Wednesday, 3 April 2019

Highlights of 2018: May

Thought I'd better get something from last year on here as I have stuff from this year beginning to build up already! Unfortunately ill health prevented me from updating over the winter months like I usually do. There's lots to get through so I'll have to post in a day by day diary style, not the most imaginative but sorting into categories would take up even more time that I haven't got. I was also doing a butterfly year list again. First Sightings all followed by number.  So here we go:

May 1st: Noar Hill, Hampshire

Second trip of the year here, this time looking for Duke of Burgundy,(No.12) which was seen but only small numbers. I also saw my first Red Admiral (No.13) of the year on Portland.


May 2nd: Ballard Down, Dorset and Martin Down, Hampshire

A visit to Ballard Down in the morning where I saw my first Green Hairstreak (No.14) and Wall (No.15) of the year. Also the first mating pair of Speckled Wood that I've ever seen and a Scarlet Tiger caterpillar tucking into a gorse flower. Also a striking looking but quite commonplace beetle Cantharis rustica.

In the afternoon we visited Martin Down where we saw some more Green Hairstreaks, Early Purple Orchids and some stunning Pasqueflowers. This was the first time we have found the flowers on the Dorset side of the border here.

May 6th: Cotley Hill, Wiltshire

No photos from here but gets a mention for my first Grizzled Skipper (No.16) sighting of the year. 

May 8th:  Longfield, Denge Wood and Freizland Wood, Kent.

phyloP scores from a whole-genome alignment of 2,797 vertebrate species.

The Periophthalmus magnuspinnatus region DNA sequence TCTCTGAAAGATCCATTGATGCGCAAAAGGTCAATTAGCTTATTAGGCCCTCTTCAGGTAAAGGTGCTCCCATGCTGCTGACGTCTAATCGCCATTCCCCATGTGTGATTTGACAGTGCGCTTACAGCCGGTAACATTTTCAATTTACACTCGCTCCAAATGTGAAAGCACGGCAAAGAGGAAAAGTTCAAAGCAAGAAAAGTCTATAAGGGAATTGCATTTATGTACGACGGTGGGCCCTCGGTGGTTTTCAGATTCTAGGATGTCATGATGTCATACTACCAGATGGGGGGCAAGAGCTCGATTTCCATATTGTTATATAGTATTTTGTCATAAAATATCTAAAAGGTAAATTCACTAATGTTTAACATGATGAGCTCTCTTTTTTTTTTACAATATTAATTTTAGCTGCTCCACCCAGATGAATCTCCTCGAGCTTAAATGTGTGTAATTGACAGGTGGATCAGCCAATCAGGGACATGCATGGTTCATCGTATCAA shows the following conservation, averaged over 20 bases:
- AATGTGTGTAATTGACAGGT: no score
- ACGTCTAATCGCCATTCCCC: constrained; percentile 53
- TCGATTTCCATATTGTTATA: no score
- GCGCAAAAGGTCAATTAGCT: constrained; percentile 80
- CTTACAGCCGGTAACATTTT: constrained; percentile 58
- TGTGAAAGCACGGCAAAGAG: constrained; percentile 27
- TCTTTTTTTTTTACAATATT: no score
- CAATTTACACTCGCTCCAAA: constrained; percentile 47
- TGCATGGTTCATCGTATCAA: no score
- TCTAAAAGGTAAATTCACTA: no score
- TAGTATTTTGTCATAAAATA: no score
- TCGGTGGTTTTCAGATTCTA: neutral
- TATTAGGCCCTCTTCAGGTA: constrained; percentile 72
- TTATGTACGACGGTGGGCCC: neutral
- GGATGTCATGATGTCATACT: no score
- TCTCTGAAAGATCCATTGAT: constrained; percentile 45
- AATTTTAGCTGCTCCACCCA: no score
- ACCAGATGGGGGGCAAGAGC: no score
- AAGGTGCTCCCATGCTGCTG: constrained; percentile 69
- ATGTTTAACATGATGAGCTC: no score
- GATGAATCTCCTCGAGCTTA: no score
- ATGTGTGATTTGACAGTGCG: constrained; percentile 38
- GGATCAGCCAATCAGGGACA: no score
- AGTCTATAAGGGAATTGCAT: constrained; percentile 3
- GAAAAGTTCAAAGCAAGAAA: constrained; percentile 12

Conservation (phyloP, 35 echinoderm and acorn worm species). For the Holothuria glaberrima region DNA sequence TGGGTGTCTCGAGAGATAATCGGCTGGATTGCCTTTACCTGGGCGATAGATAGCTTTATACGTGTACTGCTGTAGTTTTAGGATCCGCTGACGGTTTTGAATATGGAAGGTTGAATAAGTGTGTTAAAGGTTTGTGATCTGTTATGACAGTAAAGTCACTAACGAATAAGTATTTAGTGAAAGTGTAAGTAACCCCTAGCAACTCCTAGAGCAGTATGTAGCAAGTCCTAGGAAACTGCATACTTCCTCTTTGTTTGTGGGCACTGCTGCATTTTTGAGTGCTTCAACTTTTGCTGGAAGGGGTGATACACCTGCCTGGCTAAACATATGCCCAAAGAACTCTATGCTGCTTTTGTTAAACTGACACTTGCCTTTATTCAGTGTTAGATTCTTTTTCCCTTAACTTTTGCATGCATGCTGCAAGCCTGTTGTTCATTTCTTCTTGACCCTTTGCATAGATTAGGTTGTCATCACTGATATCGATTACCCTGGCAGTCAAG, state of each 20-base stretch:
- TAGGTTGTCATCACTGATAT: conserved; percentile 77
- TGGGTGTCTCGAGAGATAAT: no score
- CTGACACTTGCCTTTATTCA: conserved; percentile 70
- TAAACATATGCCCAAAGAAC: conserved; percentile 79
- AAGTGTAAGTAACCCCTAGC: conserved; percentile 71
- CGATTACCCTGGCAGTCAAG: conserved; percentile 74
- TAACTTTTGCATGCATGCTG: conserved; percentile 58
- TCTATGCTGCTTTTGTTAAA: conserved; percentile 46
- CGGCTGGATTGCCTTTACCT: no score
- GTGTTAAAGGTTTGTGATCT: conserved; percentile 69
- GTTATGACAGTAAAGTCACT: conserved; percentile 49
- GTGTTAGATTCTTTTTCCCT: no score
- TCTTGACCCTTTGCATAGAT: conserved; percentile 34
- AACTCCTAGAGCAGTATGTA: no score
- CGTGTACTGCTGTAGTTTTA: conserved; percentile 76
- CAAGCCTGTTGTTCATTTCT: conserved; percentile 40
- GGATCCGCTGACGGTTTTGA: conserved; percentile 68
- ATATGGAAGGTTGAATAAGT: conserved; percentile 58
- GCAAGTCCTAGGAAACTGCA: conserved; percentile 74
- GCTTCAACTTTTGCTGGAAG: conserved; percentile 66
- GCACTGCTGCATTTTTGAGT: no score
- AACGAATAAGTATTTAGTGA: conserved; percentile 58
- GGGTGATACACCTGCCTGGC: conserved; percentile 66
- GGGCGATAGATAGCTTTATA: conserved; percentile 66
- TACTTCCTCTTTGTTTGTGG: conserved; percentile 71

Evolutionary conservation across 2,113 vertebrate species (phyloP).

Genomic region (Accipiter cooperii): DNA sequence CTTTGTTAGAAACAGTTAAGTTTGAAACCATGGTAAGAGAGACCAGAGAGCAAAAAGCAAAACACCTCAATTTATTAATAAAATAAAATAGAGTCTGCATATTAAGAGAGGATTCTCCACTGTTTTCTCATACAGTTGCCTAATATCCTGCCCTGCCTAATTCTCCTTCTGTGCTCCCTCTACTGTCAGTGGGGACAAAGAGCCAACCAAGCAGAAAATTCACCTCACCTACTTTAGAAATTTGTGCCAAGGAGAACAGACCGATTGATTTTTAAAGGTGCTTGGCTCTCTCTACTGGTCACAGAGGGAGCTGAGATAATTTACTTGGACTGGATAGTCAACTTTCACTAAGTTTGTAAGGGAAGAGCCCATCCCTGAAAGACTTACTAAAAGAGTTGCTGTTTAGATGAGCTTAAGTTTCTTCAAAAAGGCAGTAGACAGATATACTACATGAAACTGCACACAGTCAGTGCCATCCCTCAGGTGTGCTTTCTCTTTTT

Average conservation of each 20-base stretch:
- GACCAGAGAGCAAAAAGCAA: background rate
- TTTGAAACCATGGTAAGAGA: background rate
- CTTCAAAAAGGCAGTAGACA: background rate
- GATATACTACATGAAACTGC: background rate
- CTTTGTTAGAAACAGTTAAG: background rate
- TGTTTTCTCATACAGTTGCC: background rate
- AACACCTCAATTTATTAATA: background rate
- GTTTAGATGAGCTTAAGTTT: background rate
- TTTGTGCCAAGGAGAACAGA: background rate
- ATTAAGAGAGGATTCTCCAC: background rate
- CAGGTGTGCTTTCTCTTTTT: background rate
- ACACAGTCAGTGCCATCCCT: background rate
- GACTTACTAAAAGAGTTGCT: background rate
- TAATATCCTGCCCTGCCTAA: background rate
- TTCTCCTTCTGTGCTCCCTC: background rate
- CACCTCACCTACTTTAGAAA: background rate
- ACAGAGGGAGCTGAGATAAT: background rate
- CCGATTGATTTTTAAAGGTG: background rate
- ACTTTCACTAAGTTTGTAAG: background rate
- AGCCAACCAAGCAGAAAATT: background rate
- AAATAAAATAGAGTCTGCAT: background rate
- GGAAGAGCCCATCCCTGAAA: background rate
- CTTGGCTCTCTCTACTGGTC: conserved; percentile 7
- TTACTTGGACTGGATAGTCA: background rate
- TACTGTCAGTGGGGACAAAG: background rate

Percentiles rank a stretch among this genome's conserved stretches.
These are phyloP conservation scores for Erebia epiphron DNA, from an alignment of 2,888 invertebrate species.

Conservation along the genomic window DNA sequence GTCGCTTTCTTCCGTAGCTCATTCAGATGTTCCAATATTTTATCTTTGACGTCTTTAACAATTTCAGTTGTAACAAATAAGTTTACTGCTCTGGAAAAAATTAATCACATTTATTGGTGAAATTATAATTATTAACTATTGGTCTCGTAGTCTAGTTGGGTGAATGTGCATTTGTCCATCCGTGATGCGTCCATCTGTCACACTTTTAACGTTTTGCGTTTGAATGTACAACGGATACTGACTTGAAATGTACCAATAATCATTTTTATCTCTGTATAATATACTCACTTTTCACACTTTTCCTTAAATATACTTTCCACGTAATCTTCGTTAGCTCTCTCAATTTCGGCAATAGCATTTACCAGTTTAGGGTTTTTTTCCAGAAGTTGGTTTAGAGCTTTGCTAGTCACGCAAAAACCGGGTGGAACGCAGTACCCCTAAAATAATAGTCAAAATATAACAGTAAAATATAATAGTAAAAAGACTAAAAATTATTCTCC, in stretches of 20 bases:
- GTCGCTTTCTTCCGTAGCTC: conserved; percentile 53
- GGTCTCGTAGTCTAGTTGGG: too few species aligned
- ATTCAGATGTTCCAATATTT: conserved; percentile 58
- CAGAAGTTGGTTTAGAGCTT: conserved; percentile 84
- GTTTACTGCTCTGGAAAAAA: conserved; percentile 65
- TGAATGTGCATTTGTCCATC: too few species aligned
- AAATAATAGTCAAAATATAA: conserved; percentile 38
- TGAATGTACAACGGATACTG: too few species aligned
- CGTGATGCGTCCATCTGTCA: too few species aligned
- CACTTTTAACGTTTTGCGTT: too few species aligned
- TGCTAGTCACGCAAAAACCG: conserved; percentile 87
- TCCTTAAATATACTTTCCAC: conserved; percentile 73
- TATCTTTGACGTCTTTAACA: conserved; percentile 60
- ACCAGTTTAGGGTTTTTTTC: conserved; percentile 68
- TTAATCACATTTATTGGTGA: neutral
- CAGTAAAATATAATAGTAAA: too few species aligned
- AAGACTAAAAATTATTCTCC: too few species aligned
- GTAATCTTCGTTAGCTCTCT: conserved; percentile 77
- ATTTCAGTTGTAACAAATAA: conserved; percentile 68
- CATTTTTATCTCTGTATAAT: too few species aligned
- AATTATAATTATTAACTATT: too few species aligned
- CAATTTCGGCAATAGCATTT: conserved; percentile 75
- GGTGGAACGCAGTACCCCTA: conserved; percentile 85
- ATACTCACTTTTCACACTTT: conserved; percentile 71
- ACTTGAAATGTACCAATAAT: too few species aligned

A weekend trip to Kent and first stop an arable field near Longfield in Kent to look for the rare Grey Mouse-ear, following directions kindly given to us by finder Dave Steere ( a link to Dave's blog to the left). The plants are small and difficult to spot. The grey in their name comes from their greyish appearance from a distance which is caused by a dense covering of hairs as you can see.

Grey Mouse-ear - Cerastium brachypetalum

Then onto Denge Wood to see the Duke of Burgundy and Lady Orchids

Duke of Burgundy caught in flight

Other interesting finds were 
False Ladybird - Endomychus coccineus 
 One of the very aptly named Handsome Fungus Beetles
Black-spotted Longhorn Beetle - Rhagium mordax
Wavy-barred Sable - Pyrausta nigrata

Finally onto Friezland Wood near Tunbridge Wells where we saw a couple of new plants ( again thanks to Dave for help with directions) They were Coralroot and Large-flowered Bittercress.

Coralroot  - Cardamine bulbifera


Large-flowered Bittercress - Cardamine amara

May 9th: New Forest, Hampshire 

On the way back from Kent the following day we had time for a quick visit to the New Forest to look for Water Violet, a very rare plant in the New Forest if not elsewhere. 

Water Violet - Hottonia palustris

May 12th: Portland and Badbury Rings, Dorset. 

A quick look at Bottomcombe on Portland was rewarded with my first Small Blue (No.17) of the year. There were a few about including this one...

The smallest Small Blue I've ever seen!

Then onto Badbury Rings, where the sun never came out as hoped for and butterflies we difficult to see but on the plus side were easy to get nice photos of. I saw my first Dingy Skipper and Small Heath of the year too.

Grizzled Skipper

Excellently camouflaged Dingy Skipper (No.18)
Small Heath (No.19)

May 13th: Ramshorn Down and Branscombe, Devon. 

Off to Ramshorn Down on the edge of Dartmoor in the morning to look for Pearl-bordered Fritillary (No.20)

Dock BugCoreus marginatus

And in the afternoon the annual pilgrimage to Branscombe undercliffs to see the Wood White (No.21) nectaring on the rare Purple Gromwell like so...

This Dark-edged Beefly wanted to get in on the act too! 

Also of note at Branscombe was my first Clouded Yellow of the year (No.22)

May15th: Hartslock, Oxfordshire. Conholt Hill, Wiltsire and Badbury Rings, Dorset.